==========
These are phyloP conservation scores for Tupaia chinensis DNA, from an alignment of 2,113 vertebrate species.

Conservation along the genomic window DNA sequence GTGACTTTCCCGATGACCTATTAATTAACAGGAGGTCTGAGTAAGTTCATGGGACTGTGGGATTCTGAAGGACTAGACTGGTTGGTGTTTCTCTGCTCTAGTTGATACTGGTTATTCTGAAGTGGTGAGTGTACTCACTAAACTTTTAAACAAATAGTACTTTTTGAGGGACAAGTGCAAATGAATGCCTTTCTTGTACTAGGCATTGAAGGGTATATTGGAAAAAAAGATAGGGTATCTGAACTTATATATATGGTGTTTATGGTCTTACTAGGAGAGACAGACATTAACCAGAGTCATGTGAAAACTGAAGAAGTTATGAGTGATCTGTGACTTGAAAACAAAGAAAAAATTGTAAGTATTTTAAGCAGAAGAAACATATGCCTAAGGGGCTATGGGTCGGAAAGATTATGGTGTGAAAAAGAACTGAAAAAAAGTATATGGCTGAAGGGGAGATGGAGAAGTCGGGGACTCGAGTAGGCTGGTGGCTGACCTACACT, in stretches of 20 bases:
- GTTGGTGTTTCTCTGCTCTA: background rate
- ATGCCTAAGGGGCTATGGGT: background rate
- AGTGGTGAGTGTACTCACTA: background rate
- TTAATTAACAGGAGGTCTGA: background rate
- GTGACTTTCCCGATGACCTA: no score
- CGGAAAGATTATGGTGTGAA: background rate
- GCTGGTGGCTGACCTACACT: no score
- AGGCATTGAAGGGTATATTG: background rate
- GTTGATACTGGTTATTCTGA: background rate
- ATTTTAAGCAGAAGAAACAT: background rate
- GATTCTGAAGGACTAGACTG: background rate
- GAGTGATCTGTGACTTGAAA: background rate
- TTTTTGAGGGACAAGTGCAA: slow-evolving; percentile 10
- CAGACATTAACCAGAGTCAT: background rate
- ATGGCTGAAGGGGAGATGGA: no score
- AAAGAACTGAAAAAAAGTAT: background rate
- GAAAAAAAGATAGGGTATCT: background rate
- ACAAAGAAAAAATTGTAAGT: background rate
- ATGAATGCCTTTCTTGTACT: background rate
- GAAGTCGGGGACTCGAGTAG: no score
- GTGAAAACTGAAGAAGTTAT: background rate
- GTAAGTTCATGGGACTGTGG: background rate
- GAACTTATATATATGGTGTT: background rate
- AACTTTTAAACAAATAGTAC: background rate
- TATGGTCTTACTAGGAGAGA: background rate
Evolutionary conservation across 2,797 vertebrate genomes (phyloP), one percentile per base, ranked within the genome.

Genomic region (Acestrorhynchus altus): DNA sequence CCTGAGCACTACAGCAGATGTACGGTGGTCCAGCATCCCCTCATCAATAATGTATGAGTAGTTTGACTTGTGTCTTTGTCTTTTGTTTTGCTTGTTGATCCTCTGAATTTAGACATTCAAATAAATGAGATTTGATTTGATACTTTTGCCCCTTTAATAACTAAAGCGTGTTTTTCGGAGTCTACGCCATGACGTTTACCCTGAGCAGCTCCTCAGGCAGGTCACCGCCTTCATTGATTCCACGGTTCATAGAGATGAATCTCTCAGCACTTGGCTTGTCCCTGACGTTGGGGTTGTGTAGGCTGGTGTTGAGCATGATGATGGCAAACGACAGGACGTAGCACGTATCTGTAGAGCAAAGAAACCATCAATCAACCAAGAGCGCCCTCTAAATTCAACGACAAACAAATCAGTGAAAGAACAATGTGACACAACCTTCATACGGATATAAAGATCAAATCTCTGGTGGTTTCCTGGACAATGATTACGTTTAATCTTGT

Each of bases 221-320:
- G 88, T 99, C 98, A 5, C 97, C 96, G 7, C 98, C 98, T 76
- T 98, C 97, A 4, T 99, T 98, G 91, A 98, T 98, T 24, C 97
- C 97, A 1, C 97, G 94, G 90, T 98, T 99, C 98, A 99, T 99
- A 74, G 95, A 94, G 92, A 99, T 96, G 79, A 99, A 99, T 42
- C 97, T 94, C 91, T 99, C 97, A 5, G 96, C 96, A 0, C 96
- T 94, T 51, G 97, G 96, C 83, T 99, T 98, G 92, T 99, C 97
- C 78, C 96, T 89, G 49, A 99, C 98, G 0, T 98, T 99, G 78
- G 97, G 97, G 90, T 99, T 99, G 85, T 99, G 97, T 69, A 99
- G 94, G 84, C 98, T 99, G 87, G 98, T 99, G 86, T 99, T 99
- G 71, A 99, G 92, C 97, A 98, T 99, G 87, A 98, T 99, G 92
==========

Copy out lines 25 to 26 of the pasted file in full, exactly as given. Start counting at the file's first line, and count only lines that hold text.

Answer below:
- GAACTTATATATATGGTGTT: background rate
- AACTTTTAAACAAATAGTAC: background rate